Fishermen using nets to catch sea bass on Yorkshire shores face threat of legal action from anglers group

The last five fishermen using traditional nets to fish from a 300-mile stretch of coastline are facing a new threat to their livelihoods after a warning of legal action from recreational anglers.

There are just five fishermen left who fish using traditional nets along a 300-mile stretch of coast

The group, who fish off the Holderness coast, an age-old practice dating back millennia, only got their intertidal licences back in recent weeks after a four-year ban.

But now a not-for-profit organisation, Fish Legal, on behalf of the Bass Anglers’ Sportfishing Society, has sent a letter to the North Eastern Inshore Fisheries and Conservation Association (NEIFCA) claiming that the issuing of the permits was “unlawful” and the process was “kept secret and away from the public eye”.

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Dave McCandless, chief fisheries officer, said they would “robustly” defend their actions, adding they had been “very happy” to reopen the fishery.

Fishermen, from left, Andrew Sanderson, Frank Powell and Shaun Wingham, pictured at Bridlington harbour Picture: Jonathan Gawthorpe

He said: “We are being challenged by people living in the South of England, who probably don’t know where Bridlington is.

“We are permitting five artisinal fisherman to work nets from the beach, which itself is not an easy fishery to operate.

“Their position is that there shouldn’t be any commercial fishing for sea bass. They want it protected as a recreational species for the sole enjoyment of recreational rod fishermen.”

Mr McCandless said the bass fishery was healthy, and signs are that it is expanding year on year in the region.

There are some 100,000 anglers between South Tyneside and Spurn, the NEIFCA’s area, who are allowed to land two sea bass per day.

Mr McCandless said there was no information regarding the amount landed by recreational fishermen, but the NEIFCA has a detailed record of the net fishermen’s catches over 15 years, and he believes anglers’ catches exceed that taken by the five. The netsmen also catch other species like cod and Dover sole.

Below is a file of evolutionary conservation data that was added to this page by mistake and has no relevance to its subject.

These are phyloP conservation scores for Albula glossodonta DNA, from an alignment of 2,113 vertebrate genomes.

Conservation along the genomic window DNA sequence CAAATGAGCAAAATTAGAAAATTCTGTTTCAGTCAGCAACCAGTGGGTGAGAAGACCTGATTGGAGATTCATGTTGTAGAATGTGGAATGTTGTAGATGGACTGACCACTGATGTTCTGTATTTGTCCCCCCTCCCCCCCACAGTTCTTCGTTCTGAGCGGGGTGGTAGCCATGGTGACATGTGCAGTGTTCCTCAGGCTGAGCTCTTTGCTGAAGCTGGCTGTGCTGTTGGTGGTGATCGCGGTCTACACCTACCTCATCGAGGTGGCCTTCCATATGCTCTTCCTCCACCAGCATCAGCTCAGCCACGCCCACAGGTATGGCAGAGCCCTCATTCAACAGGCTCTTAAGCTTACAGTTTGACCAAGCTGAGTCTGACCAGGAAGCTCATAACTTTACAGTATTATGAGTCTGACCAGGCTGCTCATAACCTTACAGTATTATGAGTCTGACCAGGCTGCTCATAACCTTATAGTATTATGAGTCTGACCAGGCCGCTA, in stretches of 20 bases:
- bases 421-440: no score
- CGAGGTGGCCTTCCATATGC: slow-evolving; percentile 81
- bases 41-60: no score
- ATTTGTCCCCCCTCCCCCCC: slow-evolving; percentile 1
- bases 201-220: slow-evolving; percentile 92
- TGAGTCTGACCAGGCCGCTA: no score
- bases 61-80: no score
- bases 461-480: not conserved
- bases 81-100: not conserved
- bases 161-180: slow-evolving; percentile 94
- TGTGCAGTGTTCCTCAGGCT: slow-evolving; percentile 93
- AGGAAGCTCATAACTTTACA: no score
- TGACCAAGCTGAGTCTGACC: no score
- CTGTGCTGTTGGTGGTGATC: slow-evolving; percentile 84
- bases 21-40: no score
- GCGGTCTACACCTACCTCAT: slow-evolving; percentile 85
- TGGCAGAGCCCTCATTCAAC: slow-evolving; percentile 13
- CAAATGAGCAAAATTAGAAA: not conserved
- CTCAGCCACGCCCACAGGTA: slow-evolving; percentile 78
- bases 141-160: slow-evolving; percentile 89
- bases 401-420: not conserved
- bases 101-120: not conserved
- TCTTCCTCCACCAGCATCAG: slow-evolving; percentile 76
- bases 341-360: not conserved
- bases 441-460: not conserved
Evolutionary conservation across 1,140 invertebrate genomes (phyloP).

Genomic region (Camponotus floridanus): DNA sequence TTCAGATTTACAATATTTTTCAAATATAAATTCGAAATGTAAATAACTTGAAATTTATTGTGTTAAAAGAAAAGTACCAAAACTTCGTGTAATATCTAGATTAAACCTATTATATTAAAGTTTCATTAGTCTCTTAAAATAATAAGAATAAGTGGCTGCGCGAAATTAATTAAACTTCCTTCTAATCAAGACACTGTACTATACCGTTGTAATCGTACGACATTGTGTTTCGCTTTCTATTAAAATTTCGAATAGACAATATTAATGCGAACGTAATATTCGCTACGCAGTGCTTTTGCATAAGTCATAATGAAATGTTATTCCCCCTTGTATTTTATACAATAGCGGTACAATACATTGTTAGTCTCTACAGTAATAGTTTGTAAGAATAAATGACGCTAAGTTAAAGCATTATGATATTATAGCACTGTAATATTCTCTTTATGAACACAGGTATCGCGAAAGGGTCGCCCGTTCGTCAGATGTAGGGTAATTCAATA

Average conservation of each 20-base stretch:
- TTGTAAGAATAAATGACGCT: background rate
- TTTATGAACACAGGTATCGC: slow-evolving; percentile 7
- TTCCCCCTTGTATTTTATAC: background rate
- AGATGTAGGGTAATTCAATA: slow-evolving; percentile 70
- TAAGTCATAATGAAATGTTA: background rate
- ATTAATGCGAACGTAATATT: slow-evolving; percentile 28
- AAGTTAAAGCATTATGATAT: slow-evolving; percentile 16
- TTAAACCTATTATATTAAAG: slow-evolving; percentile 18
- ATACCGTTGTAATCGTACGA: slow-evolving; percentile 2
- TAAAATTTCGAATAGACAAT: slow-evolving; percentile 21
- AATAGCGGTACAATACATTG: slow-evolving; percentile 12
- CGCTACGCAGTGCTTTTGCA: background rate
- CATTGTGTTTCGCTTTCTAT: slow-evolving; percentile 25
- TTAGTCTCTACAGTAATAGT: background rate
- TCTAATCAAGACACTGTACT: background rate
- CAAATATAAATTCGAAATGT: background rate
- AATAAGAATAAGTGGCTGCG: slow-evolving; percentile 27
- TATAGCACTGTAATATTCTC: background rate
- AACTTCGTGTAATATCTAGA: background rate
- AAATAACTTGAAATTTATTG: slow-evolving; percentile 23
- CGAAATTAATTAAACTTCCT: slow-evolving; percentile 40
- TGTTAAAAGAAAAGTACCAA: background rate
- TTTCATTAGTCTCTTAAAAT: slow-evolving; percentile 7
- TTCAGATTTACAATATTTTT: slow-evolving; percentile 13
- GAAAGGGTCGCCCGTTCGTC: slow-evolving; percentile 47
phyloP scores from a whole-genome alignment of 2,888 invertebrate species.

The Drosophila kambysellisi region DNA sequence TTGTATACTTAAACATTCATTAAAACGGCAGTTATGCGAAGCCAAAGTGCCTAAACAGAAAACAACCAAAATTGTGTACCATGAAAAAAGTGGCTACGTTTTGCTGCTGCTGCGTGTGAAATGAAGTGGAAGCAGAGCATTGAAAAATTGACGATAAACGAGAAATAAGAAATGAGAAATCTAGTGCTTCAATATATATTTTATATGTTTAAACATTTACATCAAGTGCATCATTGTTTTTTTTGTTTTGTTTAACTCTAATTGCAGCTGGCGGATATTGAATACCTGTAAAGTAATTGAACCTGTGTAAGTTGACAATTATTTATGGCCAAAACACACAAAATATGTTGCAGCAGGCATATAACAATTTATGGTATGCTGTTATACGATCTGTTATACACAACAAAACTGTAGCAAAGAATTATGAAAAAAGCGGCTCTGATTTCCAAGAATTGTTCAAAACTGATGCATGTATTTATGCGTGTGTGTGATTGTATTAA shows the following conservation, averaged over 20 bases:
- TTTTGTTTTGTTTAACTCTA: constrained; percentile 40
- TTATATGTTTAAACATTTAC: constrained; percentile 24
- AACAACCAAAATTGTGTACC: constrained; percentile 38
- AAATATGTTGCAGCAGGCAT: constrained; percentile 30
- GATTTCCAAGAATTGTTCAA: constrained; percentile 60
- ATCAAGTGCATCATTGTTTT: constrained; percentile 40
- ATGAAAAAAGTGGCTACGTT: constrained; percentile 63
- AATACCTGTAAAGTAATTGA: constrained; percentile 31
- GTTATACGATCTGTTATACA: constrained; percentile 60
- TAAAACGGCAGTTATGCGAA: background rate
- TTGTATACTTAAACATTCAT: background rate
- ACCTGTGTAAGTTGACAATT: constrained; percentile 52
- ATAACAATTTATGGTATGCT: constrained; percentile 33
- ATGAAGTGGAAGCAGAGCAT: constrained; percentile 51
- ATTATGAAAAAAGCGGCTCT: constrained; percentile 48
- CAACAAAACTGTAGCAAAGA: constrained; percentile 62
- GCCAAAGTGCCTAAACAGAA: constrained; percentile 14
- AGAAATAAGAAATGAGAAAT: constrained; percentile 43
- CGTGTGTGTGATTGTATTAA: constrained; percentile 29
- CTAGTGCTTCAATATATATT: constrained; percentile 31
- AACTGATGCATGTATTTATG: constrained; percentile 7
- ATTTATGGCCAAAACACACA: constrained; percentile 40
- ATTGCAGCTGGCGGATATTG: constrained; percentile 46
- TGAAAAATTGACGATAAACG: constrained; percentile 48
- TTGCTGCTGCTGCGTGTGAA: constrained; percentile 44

Fish Legal describes itself as fighting “to protect the aquatic environment and fisheries”.

In a statement, Dr Justin Neal said: “Like our member, we are concerned that the bass fishery in question has been opened up at a time when the fish stock is still in a fragile condition and more should be done to conserve those stocks.”

He said the reopening of the fishery, which followed a precautionary EU ban, was “disappointing”. While the law provides exemptions for bass to be caught as a bycatch, Dr Neal said it was “obvious” that the main species caught would be bass.

They are also challenging the fact that the committee met to approve the opening up of the fishery to commercial nets before the law changed.

Their letter says the Sportfishing Society only learnt of permits being issued two days before they were granted on September 28. Documents of the decision had not been posted on NEIFCA’s website as of November 14.

It says the Society "reserves its right to issue a claim for judicial review outside the normal 3 month limit due to the secrecy surrounding the decision".

One of the five fishermen, Andrew Sanderson, said: “I think it’s a lot of hot air - some of these people want it all, they don’t want anyone else to do anything.

“I think it’s good to take a few - it doesn’t do the fishery any harm - we are just scratching on the edge of the sea. There’s nothing wrong with what we do at all.

“Now the winter is hardening on, once we get to Christmas, it is so difficult for us to catch anything. January, February and March, we can be out of it.”